Release date: 2007-09-24

  • Table: 61-534-X
    Description:

    This publication describes the evolution of the Canadian business environment in light of economic changes in Canada from 1991 to 2001. The publication shows business and employment dynamics in Canada during this period. It provides (1) statistics that show the direct impact of these changes on business creation (firm births) and business destruction (firm deaths); (2) the relative share and distribution of businesses and employment across various categories of firms (Size - small, medium and large size firms, Industry - low-knowledge, medium-knowledge and high-knowledge industries, as well as goods and services industries and by Geography-Province); and (3) it examines survival rates of newly created businesses (lifespan of new businesses).

    Release date: 2006-03-10

  • Table: 50-002-X20040047024
    Description:

    To provide data users with a more complete picture of the activies associated with the Couriers and Local Messengers industry.

    Release date: 2004-07-14

  • Table: 16F0003X
    Description:

    This report presents results of the Waste Management Industry Survey, 1995, which gathered information on the financial characteristics and waste management activities undertaken in the business sector.

    Release date: 1998-07-23
Analysis (170)

Analysis (170) (0 to 10 of 170 results)

  • Articles and reports: 11F0019M2024001
    Description: This paper contributes to the understanding of the investment slowdown in Canada by focusing on the role of intangibles and competition. While this paper focuses on the role of intangibles and competition in the investment slowdown, it also examines several other firm-specific factors that may be related to investment and its slowdown. These factors include firm leverage, defined as the debt-to-asset ratio; the factors related to financial constraints, measured by the retained earnings-to-asset ratio and profit-to-asset ratio; and firm size.
    Release date: 2024-02-22

  • Articles and reports: 36-28-0001202101200004
    Description:

    This paper provides a sociodemographic profile of business owners with disabilities using 2017 administrative tax data. It evaluates how sociodemographic characteristics of business owners with disabilities intersect and compares them with those of business owners without disabilities. It also examines the firm-level measures of these businesses, including firm size, industry, exports and financial characteristics.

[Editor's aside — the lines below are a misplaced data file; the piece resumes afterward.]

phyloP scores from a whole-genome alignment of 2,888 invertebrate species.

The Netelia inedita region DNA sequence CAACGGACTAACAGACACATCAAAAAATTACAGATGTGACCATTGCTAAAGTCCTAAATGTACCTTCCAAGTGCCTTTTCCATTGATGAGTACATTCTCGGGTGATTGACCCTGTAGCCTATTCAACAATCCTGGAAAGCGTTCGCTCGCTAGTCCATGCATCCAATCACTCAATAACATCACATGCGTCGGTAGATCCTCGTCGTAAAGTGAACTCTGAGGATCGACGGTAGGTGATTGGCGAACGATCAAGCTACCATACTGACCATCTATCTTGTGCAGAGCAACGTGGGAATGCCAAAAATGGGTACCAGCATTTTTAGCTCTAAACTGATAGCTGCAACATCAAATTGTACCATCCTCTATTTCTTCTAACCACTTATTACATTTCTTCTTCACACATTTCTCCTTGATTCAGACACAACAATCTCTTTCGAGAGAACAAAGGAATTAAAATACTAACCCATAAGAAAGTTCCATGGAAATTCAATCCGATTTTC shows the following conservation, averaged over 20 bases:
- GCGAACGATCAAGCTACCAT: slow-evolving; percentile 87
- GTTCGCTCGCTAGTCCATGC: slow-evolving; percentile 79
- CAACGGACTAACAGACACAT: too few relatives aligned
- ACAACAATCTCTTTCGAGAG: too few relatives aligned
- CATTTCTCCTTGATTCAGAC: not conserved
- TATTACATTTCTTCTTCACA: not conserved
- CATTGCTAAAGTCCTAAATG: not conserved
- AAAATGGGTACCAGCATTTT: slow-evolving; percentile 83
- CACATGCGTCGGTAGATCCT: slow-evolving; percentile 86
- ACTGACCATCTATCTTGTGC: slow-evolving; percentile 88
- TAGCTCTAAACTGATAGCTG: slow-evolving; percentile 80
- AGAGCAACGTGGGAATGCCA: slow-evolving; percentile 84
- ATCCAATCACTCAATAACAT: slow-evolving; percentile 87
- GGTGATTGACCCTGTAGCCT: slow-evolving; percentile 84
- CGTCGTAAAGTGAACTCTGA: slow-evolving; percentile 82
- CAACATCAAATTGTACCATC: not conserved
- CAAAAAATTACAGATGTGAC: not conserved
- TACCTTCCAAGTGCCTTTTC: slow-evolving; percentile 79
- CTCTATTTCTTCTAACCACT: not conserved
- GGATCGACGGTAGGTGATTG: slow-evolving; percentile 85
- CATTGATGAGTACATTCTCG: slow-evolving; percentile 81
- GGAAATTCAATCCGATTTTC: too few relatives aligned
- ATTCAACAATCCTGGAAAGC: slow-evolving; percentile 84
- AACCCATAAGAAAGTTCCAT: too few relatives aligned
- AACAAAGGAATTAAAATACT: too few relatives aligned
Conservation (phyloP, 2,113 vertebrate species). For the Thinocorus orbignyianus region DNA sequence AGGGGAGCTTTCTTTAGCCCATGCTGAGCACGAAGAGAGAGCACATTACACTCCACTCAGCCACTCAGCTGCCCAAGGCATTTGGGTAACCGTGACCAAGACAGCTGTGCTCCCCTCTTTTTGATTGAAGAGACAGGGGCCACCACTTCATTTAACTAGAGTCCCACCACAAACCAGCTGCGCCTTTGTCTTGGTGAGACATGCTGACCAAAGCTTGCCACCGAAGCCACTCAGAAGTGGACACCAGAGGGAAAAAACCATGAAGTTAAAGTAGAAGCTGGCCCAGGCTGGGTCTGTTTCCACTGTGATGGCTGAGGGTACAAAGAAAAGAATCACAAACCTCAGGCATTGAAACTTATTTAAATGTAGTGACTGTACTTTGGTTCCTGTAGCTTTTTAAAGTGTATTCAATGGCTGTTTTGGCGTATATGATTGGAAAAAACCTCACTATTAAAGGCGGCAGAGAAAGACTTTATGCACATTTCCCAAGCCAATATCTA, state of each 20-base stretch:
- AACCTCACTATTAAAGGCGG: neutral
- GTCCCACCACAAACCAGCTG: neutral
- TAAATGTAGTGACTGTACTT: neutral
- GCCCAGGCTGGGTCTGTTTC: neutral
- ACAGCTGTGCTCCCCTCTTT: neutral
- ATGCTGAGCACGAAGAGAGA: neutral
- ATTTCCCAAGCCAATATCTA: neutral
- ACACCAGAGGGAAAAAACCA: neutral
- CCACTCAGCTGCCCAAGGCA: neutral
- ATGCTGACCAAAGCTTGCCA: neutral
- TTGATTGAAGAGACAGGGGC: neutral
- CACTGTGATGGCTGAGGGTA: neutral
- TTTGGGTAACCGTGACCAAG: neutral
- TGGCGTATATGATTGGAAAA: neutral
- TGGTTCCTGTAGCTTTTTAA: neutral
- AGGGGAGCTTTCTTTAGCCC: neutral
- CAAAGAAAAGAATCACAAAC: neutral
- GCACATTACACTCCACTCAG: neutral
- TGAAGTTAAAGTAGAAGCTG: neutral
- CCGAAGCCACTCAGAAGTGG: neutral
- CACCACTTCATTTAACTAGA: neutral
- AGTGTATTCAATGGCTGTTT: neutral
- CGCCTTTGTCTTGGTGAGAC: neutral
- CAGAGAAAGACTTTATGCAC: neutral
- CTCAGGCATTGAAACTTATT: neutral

Release date: 2022-01-18

  • Articles and reports: 36-28-0001202100300003
    Description: This article compares the characteristics of employer businesses that were closed by September 2020 and remained closed as of November 2020 to those that were active before the onset of the pandemic in February 2020. Characteristics related to the risk of closure are examined: businesses size, age, indebtedness, liquidity and profitability. Based on these characteristics, the risk of closure is estimated for each business.
    Release date: 2021-03-24

  • Articles and reports: 36-28-0001202100100005
    Description:

    Around the world, one critical response to the COVID-19 pandemic has been the implementation of physical distancing measures. These policies, which are necessary to contain the spread of the virus, have had serious consequences on the organization of work. This study used the Labour Force Survey (LFS), which makes it possible to compare the estimates of the hours worked in an employee’s main job in 2020 with the 2017-to-2019 average of hours worked (hereafter referred to as the “baseline”). The main contribution of the article is that it provides estimates of the effects of the COVID-19 pandemic not only by industry and province but also by firm size, which is an important dimension more rarely discussed.

    Release date: 2021-01-27

  • Stats in brief: 45-28-0001202000100056
    Description:

    The COVID-19 pandemic continues to impact the Canadian economy and the ability of businesses to operate. Using data from the Canadian Survey on Business Conditions, a comparison was made to assess the impact of COVID-19 on businesses majority-owned by women.

    Release date: 2020-07-17

  • Stats in brief: 45-28-0001202000100055
    Description: